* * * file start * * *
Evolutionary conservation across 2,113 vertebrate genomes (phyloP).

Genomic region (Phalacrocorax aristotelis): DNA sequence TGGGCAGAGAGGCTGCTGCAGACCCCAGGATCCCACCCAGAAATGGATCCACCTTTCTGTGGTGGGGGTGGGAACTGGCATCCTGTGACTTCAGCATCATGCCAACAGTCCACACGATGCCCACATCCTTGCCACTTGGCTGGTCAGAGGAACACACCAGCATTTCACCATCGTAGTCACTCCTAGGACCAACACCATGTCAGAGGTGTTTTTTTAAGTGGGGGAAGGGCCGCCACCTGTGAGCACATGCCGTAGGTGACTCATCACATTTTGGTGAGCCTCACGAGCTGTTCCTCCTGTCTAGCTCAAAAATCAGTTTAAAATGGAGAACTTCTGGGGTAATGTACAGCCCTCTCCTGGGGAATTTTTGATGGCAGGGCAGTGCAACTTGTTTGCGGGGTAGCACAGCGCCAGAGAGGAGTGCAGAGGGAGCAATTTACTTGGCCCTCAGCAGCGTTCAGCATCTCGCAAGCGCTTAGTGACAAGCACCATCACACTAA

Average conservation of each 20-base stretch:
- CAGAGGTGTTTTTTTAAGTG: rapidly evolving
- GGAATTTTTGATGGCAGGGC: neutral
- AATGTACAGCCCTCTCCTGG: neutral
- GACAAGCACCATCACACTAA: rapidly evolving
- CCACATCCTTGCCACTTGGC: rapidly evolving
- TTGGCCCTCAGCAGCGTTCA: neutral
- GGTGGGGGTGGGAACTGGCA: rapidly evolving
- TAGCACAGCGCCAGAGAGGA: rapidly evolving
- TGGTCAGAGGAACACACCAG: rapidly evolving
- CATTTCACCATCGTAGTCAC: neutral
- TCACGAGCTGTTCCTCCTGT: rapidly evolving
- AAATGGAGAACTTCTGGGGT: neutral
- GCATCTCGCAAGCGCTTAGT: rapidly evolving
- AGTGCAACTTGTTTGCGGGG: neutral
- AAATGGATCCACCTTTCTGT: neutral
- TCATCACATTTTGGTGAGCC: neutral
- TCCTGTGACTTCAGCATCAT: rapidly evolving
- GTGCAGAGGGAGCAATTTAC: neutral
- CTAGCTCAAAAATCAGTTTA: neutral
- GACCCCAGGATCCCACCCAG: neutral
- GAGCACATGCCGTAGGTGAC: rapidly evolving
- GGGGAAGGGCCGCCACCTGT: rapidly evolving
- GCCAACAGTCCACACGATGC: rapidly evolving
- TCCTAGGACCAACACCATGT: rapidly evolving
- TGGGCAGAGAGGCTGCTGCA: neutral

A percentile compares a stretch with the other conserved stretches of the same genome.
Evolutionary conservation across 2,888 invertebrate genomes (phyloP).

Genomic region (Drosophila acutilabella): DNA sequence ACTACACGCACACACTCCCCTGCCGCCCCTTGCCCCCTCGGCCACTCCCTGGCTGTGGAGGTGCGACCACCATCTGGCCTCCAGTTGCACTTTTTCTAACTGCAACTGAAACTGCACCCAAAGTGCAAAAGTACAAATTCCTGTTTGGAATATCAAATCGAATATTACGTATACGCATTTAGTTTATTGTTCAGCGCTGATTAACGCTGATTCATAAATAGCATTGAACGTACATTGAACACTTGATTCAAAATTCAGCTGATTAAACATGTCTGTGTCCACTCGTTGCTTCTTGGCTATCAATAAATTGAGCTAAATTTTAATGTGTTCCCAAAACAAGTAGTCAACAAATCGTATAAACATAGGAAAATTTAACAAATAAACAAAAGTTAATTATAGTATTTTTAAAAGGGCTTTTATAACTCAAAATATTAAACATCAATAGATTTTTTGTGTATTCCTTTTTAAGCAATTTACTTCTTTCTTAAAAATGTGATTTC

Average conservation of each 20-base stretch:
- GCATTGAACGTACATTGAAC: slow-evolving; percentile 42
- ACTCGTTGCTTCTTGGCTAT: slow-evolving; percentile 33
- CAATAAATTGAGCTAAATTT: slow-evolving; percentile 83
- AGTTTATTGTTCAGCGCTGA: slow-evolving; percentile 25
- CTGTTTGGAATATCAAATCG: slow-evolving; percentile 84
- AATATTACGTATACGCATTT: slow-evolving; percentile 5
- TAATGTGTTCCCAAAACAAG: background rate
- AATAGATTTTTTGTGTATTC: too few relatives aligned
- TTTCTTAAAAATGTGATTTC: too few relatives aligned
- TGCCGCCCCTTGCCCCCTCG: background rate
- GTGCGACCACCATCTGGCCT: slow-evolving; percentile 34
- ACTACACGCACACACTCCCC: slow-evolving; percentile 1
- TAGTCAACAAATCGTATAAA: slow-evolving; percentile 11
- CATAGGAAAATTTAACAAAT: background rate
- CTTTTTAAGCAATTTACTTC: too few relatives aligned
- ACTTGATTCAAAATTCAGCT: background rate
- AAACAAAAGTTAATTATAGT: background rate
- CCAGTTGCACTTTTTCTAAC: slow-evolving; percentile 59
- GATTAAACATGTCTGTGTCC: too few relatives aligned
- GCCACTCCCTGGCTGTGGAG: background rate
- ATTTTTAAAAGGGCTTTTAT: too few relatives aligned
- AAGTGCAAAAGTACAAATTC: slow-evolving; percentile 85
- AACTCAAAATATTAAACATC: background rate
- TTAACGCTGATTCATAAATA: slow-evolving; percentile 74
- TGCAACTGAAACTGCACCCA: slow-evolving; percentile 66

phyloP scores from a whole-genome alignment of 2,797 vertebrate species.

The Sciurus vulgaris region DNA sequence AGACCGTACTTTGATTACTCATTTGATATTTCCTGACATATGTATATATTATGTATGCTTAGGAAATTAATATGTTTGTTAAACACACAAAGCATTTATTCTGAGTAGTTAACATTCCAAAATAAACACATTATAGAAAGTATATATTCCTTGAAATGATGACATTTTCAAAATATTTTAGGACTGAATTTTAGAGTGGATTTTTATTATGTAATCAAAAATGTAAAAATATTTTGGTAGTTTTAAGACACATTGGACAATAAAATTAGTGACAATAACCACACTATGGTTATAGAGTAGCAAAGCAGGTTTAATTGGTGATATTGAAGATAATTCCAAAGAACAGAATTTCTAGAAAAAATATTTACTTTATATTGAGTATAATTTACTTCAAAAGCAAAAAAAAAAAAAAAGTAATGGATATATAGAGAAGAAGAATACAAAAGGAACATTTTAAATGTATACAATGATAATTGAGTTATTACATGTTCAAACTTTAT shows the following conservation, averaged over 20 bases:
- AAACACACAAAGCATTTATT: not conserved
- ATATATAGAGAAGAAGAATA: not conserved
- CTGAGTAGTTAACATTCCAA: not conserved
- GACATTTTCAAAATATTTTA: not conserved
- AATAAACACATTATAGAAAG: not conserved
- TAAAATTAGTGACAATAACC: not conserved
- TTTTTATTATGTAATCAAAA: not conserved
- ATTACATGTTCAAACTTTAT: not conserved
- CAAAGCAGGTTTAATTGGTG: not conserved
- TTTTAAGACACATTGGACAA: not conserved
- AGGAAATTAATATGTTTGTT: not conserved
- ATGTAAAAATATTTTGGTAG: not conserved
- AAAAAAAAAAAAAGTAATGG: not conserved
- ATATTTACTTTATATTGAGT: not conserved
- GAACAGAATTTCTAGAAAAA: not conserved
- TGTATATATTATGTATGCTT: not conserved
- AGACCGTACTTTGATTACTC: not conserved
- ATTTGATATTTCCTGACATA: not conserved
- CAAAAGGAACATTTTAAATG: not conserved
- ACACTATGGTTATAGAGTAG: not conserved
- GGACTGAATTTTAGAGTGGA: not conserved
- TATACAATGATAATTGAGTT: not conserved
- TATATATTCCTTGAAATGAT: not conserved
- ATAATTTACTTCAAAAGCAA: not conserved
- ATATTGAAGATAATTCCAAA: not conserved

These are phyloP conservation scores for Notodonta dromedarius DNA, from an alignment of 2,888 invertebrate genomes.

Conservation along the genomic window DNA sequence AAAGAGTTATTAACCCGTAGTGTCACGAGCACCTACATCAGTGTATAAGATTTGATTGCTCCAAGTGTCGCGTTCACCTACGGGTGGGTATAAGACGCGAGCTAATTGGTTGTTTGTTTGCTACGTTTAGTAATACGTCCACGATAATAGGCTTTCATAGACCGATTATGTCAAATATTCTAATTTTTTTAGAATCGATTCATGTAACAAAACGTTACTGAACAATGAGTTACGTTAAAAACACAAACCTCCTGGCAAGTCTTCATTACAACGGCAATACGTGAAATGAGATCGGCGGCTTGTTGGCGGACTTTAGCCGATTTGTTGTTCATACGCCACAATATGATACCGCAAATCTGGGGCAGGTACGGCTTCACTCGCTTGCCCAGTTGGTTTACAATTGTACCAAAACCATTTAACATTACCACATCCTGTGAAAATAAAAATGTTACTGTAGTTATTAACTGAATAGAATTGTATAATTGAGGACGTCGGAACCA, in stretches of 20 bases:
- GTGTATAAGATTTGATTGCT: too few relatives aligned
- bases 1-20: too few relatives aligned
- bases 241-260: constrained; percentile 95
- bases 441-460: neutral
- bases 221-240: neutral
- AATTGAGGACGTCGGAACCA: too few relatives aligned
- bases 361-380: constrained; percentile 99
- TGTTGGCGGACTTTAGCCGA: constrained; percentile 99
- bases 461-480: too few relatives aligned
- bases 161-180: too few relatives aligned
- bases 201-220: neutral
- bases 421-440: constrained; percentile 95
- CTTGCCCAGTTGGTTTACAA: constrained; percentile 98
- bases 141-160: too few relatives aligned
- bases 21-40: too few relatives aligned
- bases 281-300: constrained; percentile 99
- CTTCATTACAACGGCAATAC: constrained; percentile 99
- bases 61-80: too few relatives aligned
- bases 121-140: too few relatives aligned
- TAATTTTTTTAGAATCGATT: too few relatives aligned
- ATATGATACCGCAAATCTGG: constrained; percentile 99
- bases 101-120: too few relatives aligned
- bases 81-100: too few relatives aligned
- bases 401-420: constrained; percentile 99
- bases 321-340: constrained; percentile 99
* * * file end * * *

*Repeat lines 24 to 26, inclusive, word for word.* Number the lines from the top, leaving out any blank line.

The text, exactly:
- GAGCACATGCCGTAGGTGAC: rapidly evolving
- GGGGAAGGGCCGCCACCTGT: rapidly evolving
- GCCAACAGTCCACACGATGC: rapidly evolving